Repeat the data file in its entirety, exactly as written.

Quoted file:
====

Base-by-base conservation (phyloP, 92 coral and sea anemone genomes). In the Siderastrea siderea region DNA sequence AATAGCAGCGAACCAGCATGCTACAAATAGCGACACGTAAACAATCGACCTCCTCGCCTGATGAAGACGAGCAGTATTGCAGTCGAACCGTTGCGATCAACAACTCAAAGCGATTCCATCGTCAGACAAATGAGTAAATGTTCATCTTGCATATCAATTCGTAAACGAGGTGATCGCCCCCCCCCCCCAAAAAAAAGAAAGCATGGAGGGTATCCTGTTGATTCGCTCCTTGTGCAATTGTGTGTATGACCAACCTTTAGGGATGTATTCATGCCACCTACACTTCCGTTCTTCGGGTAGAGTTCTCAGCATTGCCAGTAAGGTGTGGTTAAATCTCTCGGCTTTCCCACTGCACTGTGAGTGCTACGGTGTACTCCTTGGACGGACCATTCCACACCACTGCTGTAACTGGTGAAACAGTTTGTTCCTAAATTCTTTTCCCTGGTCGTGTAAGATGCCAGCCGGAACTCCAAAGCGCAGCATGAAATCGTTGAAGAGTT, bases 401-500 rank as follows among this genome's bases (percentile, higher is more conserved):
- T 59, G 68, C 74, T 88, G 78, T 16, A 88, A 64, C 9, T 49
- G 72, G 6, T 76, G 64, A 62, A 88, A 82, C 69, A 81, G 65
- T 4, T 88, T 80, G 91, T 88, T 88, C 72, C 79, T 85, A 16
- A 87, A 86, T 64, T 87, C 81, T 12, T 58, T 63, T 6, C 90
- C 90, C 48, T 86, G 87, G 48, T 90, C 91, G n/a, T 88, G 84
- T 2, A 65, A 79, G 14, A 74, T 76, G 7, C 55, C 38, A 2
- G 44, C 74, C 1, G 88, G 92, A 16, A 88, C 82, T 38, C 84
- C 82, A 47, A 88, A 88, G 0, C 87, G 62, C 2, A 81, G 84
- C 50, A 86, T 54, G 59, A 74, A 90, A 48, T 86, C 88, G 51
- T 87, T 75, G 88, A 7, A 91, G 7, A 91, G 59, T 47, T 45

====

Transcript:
Base-by-base conservation (phyloP, 92 coral and sea anemone genomes). In the Siderastrea siderea region DNA sequence AATAGCAGCGAACCAGCATGCTACAAATAGCGACACGTAAACAATCGACCTCCTCGCCTGATGAAGACGAGCAGTATTGCAGTCGAACCGTTGCGATCAACAACTCAAAGCGATTCCATCGTCAGACAAATGAGTAAATGTTCATCTTGCATATCAATTCGTAAACGAGGTGATCGCCCCCCCCCCCCAAAAAAAAGAAAGCATGGAGGGTATCCTGTTGATTCGCTCCTTGTGCAATTGTGTGTATGACCAACCTTTAGGGATGTATTCATGCCACCTACACTTCCGTTCTTCGGGTAGAGTTCTCAGCATTGCCAGTAAGGTGTGGTTAAATCTCTCGGCTTTCCCACTGCACTGTGAGTGCTACGGTGTACTCCTTGGACGGACCATTCCACACCACTGCTGTAACTGGTGAAACAGTTTGTTCCTAAATTCTTTTCCCTGGTCGTGTAAGATGCCAGCCGGAACTCCAAAGCGCAGCATGAAATCGTTGAAGAGTT, bases 401-500 rank as follows among this genome's bases (percentile, higher is more conserved):
- T 59, G 68, C 74, T 88, G 78, T 16, A 88, A 64, C 9, T 49
- G 72, G 6, T 76, G 64, A 62, A 88, A 82, C 69, A 81, G 65
- T 4, T 88, T 80, G 91, T 88, T 88, C 72, C 79, T 85, A 16
- A 87, A 86, T 64, T 87, C 81, T 12, T 58, T 63, T 6, C 90
- C 90, C 48, T 86, G 87, G 48, T 90, C 91, G n/a, T 88, G 84
- T 2, A 65, A 79, G 14, A 74, T 76, G 7, C 55, C 38, A 2
- G 44, C 74, C 1, G 88, G 92, A 16, A 88, C 82, T 38, C 84
- C 82, A 47, A 88, A 88, G 0, C 87, G 62, C 2, A 81, G 84
- C 50, A 86, T 54, G 59, A 74, A 90, A 48, T 86, C 88, G 51
- T 87, T 75, G 88, A 7, A 91, G 7, A 91, G 59, T 47, T 45